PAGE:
Unsecured lending is the key to many South Africans’ journeys to economic stability and relative affluence.
This is according to the Aspirations Report, based on in-depth research involving 8 000 participants in five income groups conducted by the University of Cape Town’s Unilever Institute of Strategic Marketing. The research found that South Africans are heavily reliant on “good” unsecured borrowing to achieve their aims.
“Asked what was holding them back from reaching their aspirations, strugglers say lack of jobs, lack of assets [to] give them access to secured credit, ‘black tax’ and lack of access to quality education,” said the institute’s director, John Simpson.
“Informal forms of finance such as borrowing from family and unsecured credit are used to fund things that provide a bridge into the middle class, such as education, making home improvements in order to rent out rooms, buying a car, which provides mobility, access to more job opportunities and the ability to generate income, starting a small business from home, getting off the grid to become self-sustaining, and playing asset catch-up, including paying a deposit on a low-cost house.”
Martin Neethling, a contributor to the research and a business science lecturer at UCT, said unsecured lending filled a vital gap in the economy.
“I would say that unsecured debt has had a bad rap,” he said. “The unsecured debt market has addressed something that the institutional banks have ignored. We simply wouldn’t see people moving forward if it wasn’t for unsecured loans giving people that push forward.”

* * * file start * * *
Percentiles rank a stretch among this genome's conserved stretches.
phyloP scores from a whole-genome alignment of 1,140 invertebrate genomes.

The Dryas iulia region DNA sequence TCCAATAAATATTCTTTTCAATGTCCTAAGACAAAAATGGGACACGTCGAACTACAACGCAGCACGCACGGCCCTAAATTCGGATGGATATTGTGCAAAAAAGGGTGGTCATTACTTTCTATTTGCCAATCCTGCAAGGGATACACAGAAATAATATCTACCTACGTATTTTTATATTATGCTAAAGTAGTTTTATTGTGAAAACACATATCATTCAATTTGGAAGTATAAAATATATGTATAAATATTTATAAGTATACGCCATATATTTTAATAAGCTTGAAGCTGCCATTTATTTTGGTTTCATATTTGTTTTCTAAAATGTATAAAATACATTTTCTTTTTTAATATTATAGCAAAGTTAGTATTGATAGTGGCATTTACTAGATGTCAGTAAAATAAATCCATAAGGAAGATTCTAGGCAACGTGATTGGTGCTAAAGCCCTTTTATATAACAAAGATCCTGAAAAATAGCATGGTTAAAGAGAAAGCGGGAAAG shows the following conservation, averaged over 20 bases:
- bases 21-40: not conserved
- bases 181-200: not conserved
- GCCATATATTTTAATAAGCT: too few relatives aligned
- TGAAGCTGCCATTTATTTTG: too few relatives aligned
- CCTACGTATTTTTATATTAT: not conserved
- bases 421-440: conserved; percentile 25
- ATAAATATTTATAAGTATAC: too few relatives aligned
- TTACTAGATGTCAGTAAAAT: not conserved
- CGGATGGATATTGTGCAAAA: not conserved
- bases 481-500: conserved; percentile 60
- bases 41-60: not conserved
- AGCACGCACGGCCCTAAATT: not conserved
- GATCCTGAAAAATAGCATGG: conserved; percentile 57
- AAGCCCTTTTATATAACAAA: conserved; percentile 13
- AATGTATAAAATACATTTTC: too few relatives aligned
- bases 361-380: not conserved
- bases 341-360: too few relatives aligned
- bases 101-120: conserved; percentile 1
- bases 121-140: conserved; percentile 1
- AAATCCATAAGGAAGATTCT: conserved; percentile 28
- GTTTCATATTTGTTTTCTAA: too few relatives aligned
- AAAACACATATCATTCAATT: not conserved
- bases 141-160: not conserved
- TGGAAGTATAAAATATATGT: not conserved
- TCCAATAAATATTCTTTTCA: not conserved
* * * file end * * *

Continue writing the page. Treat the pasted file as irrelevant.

A few years ago, the unsecured lending market was growing at a rapid pace, increasing by about 20% a year. It was led by the likes of African Bank and Capitec Bank, with a huge market of smaller lenders.
But, in the wake of the Marikana tragedy in 2012, abuse of the system began to make headlines, with almost 13% of employees in the mining sector found to have garnishee orders against them.
The collapse of African Bank and the treasury’s increasing scrutiny of the industry led to formal lenders tightening up their policies substantially and easing the pressure on consumers.
Capitec announced in September last year that it would reduce interest rates on longer-term unsecured loans from 28% to about 20% over the next five years.
But supply and demand still drives the informal market, with an estimated 50 000 unregistered credit providers sometimes charging four or five times the legal amount of interest on loans.
The report found that borrowing interest-free from trusted sources such as friends and family is the first port of call for most South Africans.
In these cases, “people borrow relatively small sums of money for relatively short periods of time”, said Neethling.
People also take short-term loans from local spaza shops. “It’s interest-free, and it’s based on a relationship of mutual trust. There’s almost no bad debt,” he said.
“Once you get past that, you get into a slightly murkier area, such as loan sharks and payday loans,” he said. “That’s where the terms are very punitive, and the loan is almost always issued under desperate circumstances.”
Nevertheless, even these kinds of loans have their place.
One research respondent said: “I took a loan from a loan shark to buy material for our business. We’re paying him every month … I think we will finish paying him his interest next year.”
According to Neethling, there needs to be “a counternarrative around why good unsecured lending isn’t being seen for what it is, which is very much an enabler”.
As another respondent said: “You need debt to help you to take opportunities that arrive or they pass you by.”